The Well-Tempered Clavier with Angela Hewitt
Renée and Henry Segerstrom Concert Hall
Johann Sebastian Bach: The Well-Tempered Clavier, 24 Preludes and Fugues, BWV846-869
Angela Hewitt (piano)
Being present at Angela Hewitt’s performance of Bach’s “Well-Tempered Clavier” made us all feel like Goethe, listening to the young Mendelssohn playing the same series of preludes and fugues. As the poet famously remarked, “It was when my mind was in a state of perfect composure and free from external distractions, that I obtained the true impress of your grand master. I said to myself: ‘It was as if the eternal harmony was conversing within itself, as it may have done in the bosom of god, just before the creation of the world.” Performing on her massive and modern, but exquisitely graceful 9-foot Fazioli concert grand piano, Angela Hewitt made us feel witness to the same blessed event. She is on a global tour performing these pieces in many cities around the world. Don’t miss it!
My seat on the keyboard side at the back of the hall on the second level was superb. I had thought the seats closer to the stage would be better for piano, but I was wrong. The piano was clear and bright but infinitely mellow, easily filling the hall with its glorious sound. Russell Johnson, the late master acoustician who designed the hall would be proud. The music seemed as complex as any symphony. The performance was so singular that it seemed as unique an experience as hearing Glenn Gould play the “Goldberg Variations” for the first time. Although her approach could not have been more different than Gould’s. From my seat, the sound was so perfectly round that I imagined her performing at the much smaller Salle Gaveau in Paris. But the Orange County hall felt like it might be even better that night, perhaps larger but somehow even more intimate.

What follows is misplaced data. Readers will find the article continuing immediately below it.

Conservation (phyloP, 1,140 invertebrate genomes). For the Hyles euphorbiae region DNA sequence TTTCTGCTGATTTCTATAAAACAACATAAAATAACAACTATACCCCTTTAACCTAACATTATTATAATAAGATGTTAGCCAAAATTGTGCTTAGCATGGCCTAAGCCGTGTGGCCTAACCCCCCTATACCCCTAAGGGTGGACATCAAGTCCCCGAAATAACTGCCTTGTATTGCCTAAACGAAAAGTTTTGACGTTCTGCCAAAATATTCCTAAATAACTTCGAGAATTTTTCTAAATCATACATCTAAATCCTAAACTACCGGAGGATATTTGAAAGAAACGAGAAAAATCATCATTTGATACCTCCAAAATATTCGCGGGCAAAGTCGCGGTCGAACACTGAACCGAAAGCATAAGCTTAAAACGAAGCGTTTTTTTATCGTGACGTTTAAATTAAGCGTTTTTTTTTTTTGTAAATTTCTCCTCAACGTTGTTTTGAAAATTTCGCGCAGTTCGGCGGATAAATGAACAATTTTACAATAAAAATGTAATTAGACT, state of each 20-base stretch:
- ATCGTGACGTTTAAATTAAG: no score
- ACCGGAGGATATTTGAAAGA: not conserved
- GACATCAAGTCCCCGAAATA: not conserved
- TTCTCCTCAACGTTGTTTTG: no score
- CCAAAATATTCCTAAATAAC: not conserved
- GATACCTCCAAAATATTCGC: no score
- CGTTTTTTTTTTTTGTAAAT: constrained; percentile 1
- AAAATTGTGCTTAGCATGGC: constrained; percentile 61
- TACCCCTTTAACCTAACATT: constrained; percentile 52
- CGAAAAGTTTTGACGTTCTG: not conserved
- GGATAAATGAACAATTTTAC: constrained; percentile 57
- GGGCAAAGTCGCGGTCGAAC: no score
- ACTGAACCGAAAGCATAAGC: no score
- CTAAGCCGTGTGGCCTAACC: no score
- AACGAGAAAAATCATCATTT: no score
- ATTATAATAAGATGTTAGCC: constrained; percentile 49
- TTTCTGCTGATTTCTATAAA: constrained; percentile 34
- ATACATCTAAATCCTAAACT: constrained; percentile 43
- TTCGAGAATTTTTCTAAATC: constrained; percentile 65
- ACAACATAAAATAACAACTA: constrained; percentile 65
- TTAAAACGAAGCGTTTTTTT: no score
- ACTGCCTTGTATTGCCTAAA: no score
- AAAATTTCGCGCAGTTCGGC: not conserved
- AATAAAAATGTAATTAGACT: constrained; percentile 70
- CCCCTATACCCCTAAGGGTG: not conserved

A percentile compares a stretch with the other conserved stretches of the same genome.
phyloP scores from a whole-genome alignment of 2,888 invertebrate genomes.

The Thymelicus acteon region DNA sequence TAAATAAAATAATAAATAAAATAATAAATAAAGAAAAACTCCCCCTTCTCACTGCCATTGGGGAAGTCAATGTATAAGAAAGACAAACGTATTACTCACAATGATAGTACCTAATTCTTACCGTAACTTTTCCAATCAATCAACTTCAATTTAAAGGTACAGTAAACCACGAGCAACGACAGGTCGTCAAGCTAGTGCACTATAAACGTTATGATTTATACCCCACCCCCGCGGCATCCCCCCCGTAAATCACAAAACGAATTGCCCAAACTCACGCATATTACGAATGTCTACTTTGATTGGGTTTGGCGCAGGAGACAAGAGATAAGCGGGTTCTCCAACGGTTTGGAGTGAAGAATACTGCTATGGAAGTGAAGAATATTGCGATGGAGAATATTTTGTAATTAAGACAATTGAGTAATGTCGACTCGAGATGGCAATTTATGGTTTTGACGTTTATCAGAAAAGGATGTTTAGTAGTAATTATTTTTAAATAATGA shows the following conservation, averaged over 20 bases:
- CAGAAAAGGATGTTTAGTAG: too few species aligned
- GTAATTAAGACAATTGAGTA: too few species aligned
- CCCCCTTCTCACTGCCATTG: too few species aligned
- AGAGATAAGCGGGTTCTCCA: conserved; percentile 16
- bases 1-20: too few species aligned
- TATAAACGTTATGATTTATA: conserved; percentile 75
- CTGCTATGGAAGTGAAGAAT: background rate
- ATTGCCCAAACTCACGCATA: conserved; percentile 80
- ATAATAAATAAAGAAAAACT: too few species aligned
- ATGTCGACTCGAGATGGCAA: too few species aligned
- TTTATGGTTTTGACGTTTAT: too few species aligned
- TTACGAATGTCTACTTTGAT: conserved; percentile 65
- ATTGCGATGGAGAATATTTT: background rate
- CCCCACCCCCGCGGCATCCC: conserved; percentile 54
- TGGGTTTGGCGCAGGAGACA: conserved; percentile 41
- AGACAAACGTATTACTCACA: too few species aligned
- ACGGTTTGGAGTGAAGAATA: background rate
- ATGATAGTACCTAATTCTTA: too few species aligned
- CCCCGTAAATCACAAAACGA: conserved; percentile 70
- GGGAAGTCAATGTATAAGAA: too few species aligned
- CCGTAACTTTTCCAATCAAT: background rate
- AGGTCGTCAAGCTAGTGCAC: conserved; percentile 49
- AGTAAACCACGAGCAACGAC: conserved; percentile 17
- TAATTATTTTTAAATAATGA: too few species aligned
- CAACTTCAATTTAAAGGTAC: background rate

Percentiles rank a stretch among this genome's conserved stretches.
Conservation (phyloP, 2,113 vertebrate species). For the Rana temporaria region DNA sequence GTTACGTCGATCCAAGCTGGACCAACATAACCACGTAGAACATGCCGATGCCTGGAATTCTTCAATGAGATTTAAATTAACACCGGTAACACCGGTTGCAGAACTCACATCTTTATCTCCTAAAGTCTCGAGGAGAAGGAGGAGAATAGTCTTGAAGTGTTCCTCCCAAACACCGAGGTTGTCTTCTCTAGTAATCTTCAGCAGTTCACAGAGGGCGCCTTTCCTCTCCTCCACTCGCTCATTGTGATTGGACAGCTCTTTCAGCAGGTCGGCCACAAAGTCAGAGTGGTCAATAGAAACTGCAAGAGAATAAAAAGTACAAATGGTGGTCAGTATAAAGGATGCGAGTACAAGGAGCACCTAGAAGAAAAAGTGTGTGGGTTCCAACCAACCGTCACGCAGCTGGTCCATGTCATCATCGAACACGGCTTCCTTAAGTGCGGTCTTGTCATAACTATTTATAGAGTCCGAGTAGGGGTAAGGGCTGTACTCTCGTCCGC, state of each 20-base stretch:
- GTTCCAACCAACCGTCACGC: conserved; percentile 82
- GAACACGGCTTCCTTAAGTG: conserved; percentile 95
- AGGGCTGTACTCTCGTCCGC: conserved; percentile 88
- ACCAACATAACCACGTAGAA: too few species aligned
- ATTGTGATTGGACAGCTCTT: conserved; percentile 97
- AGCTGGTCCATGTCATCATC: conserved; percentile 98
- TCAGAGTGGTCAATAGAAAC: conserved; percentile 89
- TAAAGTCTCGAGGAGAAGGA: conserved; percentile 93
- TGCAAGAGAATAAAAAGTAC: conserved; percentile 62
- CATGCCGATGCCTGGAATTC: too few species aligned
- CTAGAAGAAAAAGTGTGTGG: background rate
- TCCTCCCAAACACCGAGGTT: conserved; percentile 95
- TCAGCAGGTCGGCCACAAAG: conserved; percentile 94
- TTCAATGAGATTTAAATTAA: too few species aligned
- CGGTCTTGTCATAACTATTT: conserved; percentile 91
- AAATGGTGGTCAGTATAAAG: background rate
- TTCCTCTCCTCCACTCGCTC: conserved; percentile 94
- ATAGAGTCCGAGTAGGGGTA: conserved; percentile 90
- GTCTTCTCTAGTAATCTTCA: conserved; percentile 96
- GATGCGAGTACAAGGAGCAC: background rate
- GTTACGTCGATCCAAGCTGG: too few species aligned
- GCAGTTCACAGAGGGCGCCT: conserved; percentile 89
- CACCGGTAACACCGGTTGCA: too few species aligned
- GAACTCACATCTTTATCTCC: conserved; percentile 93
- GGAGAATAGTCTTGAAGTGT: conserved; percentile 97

Dean Corey, President of the recital’s presenter, the Philharmonic Society of Orange County gave an exceptional lecture before the concert, humorous and erudite at once. He gave a technical introduction to the Well-Tempered Clavier, 48 pieces that cover all 12 major and minor keys. He described the differences in the approach to tuning and pitch, as it has varied from the baroque period to today, and from region to region across Europe. With both a modern piano and a period harpsichord to illustrate, he described the prelude - often a “vertical” composition of arpeggiated chords, versus the fugue – a “horizontal” canon of several voices beginning in various pitches. Bach wrote the first book of this series in his 30s and the second book 20 years later. Within our lifetime, the practice has been to play Bach on the piano without the use of the pedal. Kathy Smith, the official tuner for the Philharmonic Society helped to explain the difference between Bach’s even-tempered tuning and the older pure tuning system that preceded it. The “Well-Tempered Clavier” illustrates the versatility of the even-tempered system, which eliminates the “harmonic waste,” or the out-of-tune, unusable chords that inevitably appear in the mean-tempered system of tuning. The complexity of the discussion was daunting, but fascinating and illuminating in the context of Bach and Angela Hewitt.
The clarity and purity of her performance appeared a reflection of her mind and spirit. Her interpretation seemed literal, in the sense that she took no emotional license in terms of tempo or dynamics, almost a harpsichord-like approach to the piano. In a sense, she was the opposite of Glenn Gould. But she had clearly studied the preludes and fugues within an inch of their lives. She had resolved every issue of interpretation so thoroughly that her performance embodied the concept of even-temperament, creating eternal harmonies conversing with themselves in the mind of god, a reflection of a perfect universe.
Thomas Aujero Small